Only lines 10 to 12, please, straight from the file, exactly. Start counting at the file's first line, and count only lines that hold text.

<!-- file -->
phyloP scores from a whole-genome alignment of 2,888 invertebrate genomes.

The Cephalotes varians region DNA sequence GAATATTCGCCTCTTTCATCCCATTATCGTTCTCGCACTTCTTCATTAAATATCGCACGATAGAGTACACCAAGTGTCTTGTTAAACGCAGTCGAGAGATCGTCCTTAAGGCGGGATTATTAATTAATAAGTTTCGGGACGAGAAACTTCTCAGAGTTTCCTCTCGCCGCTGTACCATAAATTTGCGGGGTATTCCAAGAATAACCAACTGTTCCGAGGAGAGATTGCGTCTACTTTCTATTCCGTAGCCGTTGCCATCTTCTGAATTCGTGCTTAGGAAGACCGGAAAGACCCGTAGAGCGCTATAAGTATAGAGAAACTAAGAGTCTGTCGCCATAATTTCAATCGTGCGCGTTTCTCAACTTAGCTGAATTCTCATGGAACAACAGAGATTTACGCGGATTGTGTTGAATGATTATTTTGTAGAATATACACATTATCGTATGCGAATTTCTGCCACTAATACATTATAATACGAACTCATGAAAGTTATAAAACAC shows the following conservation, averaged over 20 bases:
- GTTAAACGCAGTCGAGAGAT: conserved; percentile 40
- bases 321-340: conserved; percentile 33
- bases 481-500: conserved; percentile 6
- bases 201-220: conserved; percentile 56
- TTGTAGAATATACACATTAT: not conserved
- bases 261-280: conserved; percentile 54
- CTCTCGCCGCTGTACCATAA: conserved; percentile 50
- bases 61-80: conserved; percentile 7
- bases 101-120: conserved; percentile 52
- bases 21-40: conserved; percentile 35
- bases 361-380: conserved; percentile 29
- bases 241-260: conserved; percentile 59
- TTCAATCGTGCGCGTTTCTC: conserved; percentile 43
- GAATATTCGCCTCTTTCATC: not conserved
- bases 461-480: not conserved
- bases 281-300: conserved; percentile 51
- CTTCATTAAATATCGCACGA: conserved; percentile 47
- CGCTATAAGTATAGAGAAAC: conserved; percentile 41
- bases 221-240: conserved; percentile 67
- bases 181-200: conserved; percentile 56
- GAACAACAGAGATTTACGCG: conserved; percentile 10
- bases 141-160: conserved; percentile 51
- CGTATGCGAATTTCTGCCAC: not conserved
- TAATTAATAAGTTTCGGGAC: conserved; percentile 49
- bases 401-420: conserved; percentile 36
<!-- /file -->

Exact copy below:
- bases 61-80: conserved; percentile 7
- bases 101-120: conserved; percentile 52
- bases 21-40: conserved; percentile 35